You can see that the day I visited the fortress it was quite overcast, which is not unusual in Korea.

Large rocks and bricks harden the outside portion of the wall and the interior side of the wall is composed of packed dirt.

When construction was completed, the walls averaged a height of nine meters and featured many watch towers, cannons, secret gates, and other fortifications. The total length of the walls is 5 kilometers long. The fortress was the first construction project in Korea to use advanced technology such as cranes to move dirt and blocks into place. It took a total of over 2 years to build the fortress.

I can just imagine the archers shooting arrows on the flanks of any enemy trying to breach these walls.

Beautiful Korean artwork.

Over the years more improvements were made to the fortress, but even these great walls couldn’t save Korea from the bickering and ineffective leadership of the Yangban class that would ultimately lead to the annexation of Korea by Japan nearly a hundred years later. Due to the aftermath of the Japanese colonial period and the Korean War, the walls were heavily damaged. In the 1970?s the Korean government decided to restore the walls to their past glory.

The outer wall that sticks out like a claw around the main entrance gate allows defenders to attack anyone trying to breach the gate from their rear.

Today looking at this great fortress one cannot help but imagine the amount of work that went into creating such a massive project. Though the walls never saw any great climatic battles, they still are impressive to see and good way to spend an afternoon in Korea. To walk around the fortress will take approximately 4 hours. The walk up Paldal Mountain is steep so expect to get a good amount of exercise if you choose to walk up the mountain. From the top of Paldal Mountain you can get a bird’s eye view of Suwon and the surrounding area.

Path up Paldal Mountain.
Secret entrance along the wall.
View of Suwon

My only complaint about the area, if you can call it that, was that I think the city of Suwon can do more with this park. IMHO I think the city should try to give incentives to home owners adjacent to the wall in old Suwon to fix up their houses to look more aesthetic and dare I say more traditionally Korean instead of the many drab buildings adjacent to the fortress now. If the city inside the walls is known as the old city of Suwon shouldn’t it look that way?

Watchtower on top of Paldal Hill.

However, as I said before make sure you check out the Suwon Fortress at least once while here in Korea. The crowds amazingly enough are not very large even on weekends. Reaching Suwon is easy as well; just take the Seoul city subway to Suwon Station and then have a taxi take you to the fortress. It’s that easy. Now getting up Paldal Mountain and around the entire fortress, that’s a different story.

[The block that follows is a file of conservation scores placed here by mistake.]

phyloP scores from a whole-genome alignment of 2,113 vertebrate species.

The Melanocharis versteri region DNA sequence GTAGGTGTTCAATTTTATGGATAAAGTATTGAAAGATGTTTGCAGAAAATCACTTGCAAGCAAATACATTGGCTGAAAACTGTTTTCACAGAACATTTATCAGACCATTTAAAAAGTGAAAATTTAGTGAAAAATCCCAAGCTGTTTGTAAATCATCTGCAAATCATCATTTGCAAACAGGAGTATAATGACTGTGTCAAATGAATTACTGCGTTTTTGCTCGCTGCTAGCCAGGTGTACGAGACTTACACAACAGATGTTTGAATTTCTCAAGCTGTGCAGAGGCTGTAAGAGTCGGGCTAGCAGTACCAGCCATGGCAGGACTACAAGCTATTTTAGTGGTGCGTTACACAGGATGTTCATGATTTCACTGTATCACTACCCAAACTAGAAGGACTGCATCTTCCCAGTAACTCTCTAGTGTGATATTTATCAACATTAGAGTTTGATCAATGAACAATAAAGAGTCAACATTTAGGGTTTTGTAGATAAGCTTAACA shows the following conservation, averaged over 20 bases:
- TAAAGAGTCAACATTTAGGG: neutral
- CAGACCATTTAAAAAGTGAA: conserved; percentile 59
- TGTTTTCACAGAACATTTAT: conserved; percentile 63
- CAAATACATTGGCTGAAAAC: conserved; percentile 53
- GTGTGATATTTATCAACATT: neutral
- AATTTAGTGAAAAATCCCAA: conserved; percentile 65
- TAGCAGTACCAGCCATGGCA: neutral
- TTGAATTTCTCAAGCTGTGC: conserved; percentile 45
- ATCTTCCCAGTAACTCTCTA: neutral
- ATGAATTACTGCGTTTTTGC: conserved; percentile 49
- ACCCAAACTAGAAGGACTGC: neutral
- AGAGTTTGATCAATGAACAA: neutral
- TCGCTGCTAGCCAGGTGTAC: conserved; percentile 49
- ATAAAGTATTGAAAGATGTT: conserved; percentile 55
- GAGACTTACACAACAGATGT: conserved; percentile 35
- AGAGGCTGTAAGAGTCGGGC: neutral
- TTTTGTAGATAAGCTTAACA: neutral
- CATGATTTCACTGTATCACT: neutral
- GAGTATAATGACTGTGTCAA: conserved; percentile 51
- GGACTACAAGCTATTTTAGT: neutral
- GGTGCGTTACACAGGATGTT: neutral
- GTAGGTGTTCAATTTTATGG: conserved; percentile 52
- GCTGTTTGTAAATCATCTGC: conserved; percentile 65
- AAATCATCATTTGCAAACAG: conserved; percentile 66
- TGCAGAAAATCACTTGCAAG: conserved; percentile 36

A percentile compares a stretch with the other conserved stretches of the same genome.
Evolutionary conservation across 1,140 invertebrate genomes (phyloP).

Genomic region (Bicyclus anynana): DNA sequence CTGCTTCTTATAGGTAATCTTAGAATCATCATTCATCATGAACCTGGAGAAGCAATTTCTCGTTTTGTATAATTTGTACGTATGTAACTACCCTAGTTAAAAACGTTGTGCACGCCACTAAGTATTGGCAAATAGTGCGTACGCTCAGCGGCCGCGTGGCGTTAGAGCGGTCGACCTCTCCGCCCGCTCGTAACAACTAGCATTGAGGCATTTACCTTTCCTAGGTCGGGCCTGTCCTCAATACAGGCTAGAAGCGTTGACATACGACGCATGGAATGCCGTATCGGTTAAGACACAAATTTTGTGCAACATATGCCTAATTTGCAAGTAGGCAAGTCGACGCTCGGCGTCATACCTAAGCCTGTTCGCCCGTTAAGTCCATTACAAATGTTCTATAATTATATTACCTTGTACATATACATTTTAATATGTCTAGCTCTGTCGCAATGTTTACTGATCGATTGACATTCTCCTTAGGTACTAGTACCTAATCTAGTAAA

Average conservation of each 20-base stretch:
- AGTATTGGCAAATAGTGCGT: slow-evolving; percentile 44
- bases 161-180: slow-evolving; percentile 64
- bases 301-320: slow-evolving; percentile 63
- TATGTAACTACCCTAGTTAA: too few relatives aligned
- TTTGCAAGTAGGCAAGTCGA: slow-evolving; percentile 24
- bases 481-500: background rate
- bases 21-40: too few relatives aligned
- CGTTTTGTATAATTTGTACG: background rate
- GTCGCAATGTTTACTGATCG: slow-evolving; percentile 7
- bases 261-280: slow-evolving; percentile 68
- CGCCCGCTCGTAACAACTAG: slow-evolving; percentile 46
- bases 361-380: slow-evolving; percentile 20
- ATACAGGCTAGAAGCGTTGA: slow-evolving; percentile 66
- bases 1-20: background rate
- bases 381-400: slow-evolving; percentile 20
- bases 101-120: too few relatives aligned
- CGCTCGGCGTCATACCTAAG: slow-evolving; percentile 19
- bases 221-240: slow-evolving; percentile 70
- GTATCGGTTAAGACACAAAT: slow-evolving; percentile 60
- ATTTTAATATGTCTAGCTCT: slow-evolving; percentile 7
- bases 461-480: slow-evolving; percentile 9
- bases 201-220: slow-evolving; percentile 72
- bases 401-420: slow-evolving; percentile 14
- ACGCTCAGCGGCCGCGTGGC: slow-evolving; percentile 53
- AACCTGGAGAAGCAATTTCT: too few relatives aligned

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On Walkabout At: The Taskforce Smith Memorial In South Korea

This week is the 60th anniversary of the first US military engagement against the invading North Korean forces during the Korean War.  The hastily deployed US Army unit from Japan was called Taskforce Smith after their commander Lieutenant Colonel Charles Smith.  Taskforce Smith fought bravely, but were ultimately overwhelmed by the superior North Korean men and equipment.  This first US battle of the Korean War would be a precursor of things to come as the US military fought for 3 and a half years on the Korean peninsula.   Today just north of  the South Korean city of Suwon the battle site can be visited.  On the hill the Taskforce Smith soldiers garrisoned back on July 5, 1950 a large memorial constructed by the Korean government stands to commemorate the battle that introduced the first US soldiers to combat in Korea.

The front of the memorial is lined with the flags of all the United Nations countries that provided troops during the Korean War:

Picture from the Taskforce Smith Memorial In Korea

Something I have seen quite often at memorials commemorating a US action during the Korean War is that they are called UN actions instead of American actions:

Picture from the Taskforce Smith Memorial In Korea

Yes, technically the Korean War was a UN action, but Taskforce Smith just like the bulk of the UN fighting in Korea was handled by American soldiers. If you look at tourist brochures or signs in Osan the memorial is also labeled a UN site as well. Click on the image below to enlarge it and take a look for yourself:

Picture from the Taskforce Smith Memorial In Korea